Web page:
One of the tactics of the enemy is to divide people against each other (Matt. 24:10, 12). This is manifested in our culture in rampant divorce, estranged parent-child and sibling relationships, and gossip-filled workplace environments, to point out a few examples. Even church denominations are another outworking of division, and are cited by Paul as fleshly, ungodly (1 Cor. 3:4).
Earlier this week, I perceived that a Christian acquaintance had been giving me the cold shoulder. As I thought about the instances when this had happened, I felt a nagging anger toward this person. Convicted of it during a time of prayer, I saw my pettiness for what it was, and remembered again how much I’ve been forgiven. I repented and blessed the person. Later in the week, I ran into this individual unexpectedly and we ended up praying together! As I walked away in disbelief at what had just happened, my mind was reeling afresh with the goodness and faithfulness of God.
But this instance reminded me how easy it is to take offense, how actively the heart must be guarded against the enticement to find fault. It has become in our society an easy thing to dissolve relationships that have taken years to cultivate. With the increase of lawlessness, Jesus warned that the love of many would grow cold (Matt. 24:12). I believe we are witnessing that right now on an unprecedented scale.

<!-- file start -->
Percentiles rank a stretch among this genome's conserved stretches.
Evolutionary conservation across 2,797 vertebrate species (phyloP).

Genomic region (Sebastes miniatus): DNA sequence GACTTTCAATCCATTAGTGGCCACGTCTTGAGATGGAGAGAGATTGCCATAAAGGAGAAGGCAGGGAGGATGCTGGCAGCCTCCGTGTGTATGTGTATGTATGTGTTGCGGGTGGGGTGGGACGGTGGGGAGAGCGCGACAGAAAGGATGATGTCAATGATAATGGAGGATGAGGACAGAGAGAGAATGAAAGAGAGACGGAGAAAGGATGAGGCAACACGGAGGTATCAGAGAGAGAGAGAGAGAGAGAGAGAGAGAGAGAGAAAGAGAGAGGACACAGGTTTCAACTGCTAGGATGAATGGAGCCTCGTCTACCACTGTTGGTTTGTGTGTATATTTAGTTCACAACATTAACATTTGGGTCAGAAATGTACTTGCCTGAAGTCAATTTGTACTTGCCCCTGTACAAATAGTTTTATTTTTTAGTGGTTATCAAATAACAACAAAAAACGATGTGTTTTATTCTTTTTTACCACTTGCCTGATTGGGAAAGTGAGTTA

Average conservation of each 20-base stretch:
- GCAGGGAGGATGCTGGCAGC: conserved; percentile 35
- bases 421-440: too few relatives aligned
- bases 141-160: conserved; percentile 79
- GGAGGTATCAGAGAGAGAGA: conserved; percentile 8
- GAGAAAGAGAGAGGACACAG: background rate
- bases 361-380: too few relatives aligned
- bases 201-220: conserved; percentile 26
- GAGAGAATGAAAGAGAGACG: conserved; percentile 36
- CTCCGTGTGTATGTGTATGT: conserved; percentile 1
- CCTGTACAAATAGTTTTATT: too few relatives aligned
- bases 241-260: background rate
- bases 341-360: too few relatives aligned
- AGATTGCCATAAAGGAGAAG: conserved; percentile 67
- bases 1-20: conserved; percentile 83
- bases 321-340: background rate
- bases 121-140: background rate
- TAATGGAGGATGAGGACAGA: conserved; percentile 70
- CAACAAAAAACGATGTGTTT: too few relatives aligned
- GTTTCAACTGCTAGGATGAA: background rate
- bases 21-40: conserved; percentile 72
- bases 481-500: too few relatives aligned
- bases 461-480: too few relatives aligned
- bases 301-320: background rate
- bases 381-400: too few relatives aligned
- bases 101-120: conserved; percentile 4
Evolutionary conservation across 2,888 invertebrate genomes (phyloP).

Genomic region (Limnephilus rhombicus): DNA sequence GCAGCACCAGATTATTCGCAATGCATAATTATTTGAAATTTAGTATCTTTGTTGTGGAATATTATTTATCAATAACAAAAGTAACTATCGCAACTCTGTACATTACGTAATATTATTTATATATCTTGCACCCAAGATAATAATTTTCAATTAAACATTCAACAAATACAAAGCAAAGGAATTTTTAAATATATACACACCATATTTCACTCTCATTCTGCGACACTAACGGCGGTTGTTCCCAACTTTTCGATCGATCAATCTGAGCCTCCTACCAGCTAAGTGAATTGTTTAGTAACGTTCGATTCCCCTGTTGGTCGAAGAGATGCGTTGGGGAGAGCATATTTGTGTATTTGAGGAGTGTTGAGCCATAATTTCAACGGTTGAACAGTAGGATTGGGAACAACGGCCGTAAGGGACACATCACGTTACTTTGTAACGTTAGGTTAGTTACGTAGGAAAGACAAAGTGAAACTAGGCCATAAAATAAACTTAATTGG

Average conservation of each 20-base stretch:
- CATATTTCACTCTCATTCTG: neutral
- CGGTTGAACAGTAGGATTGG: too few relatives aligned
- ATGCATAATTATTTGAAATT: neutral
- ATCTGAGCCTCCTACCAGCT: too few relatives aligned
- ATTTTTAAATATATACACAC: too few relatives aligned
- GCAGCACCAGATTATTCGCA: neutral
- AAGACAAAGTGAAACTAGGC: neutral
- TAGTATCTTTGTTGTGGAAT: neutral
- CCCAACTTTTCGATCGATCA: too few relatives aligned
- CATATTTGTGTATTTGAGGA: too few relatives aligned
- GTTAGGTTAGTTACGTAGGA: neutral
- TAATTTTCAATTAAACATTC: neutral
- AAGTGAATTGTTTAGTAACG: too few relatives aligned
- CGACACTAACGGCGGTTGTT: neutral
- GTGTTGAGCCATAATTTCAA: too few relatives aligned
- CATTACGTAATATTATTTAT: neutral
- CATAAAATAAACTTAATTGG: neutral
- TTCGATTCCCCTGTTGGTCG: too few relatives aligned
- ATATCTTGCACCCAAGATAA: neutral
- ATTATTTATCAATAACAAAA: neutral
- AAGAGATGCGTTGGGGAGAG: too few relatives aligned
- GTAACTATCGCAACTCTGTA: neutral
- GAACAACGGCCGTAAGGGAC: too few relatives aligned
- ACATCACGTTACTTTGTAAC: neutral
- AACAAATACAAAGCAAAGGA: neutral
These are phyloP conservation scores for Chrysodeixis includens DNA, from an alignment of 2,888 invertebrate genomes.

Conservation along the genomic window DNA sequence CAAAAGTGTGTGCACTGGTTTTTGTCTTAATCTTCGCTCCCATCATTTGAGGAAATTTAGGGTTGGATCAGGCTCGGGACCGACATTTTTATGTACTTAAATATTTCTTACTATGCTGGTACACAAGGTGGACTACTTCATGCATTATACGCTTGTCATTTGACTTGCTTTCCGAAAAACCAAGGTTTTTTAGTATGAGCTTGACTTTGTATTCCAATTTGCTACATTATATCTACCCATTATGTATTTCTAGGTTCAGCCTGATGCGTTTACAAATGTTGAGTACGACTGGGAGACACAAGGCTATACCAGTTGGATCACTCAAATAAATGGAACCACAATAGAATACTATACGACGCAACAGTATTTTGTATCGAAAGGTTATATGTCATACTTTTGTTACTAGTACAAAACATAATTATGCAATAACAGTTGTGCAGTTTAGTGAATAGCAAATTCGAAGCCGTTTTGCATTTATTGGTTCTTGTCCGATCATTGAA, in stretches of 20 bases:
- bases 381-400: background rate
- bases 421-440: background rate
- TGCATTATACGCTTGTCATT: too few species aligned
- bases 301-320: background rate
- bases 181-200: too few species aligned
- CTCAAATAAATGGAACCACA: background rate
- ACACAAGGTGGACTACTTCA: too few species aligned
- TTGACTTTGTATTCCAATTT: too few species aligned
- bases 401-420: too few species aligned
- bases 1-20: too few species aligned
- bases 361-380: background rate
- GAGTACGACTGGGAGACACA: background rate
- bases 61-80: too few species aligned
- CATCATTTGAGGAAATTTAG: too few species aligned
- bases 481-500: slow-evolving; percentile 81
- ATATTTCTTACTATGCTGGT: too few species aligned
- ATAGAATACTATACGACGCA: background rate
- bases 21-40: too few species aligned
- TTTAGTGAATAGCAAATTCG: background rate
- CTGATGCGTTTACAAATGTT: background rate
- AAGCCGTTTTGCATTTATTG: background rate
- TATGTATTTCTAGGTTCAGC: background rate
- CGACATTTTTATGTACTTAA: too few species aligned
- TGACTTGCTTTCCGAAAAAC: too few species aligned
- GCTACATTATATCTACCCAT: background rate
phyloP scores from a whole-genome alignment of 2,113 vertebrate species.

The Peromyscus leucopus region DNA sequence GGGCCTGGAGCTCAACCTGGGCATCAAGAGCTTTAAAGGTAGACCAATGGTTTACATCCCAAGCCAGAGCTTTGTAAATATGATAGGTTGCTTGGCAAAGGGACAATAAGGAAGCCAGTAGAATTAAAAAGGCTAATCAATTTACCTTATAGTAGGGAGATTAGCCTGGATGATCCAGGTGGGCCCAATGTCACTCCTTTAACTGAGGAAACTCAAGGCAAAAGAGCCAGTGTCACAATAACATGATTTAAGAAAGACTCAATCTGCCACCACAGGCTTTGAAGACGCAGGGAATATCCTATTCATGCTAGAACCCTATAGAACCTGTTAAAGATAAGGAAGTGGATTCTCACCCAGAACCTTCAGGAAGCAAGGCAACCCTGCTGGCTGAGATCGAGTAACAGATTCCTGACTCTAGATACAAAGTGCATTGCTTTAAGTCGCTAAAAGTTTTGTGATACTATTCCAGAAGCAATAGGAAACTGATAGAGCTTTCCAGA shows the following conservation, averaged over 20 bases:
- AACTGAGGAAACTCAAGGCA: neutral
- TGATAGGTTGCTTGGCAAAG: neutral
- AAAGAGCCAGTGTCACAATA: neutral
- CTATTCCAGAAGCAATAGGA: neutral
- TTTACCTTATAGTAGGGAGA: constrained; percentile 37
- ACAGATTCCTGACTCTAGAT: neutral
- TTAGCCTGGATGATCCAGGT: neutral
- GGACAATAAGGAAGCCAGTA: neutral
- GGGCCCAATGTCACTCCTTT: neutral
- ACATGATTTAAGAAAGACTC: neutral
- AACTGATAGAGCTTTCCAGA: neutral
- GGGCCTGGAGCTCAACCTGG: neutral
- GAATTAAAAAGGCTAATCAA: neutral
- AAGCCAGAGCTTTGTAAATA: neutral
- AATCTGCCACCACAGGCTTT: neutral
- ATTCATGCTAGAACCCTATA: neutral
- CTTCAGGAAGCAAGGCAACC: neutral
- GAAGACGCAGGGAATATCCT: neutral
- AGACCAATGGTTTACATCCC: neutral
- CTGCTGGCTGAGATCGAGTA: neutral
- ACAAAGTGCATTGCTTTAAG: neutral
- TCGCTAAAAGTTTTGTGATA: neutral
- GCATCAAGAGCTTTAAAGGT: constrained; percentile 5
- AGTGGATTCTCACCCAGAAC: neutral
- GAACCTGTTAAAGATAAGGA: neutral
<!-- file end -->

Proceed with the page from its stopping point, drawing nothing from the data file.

When the Samaritan woman encountered Jesus, she could have readily taken offense at the things He said to her (John 4:22). And she’d have missed the blessing of her life, along with the salvation of her entire village. Likewise, the Syrophoenician woman was delivered a seemingly tactless blow by Jesus (Mark 7:27), yet she chose not to be put off. This resulted in the drawing out of her faith which Jesus praised, and the healing of her daughter that she desperately needed.
How has God blessed you when you’ve chosen not to take offense?
[…] I blogged about choosing not to take offense, particularly among other believers, and the Enemy’s strategy to divide people, especially those […]
[…] us to a different standard of living than those in the world. So much of what we as human beings take offense at has more to do with our pride than it does righteous anger. And be sure it is the fervent wish of […]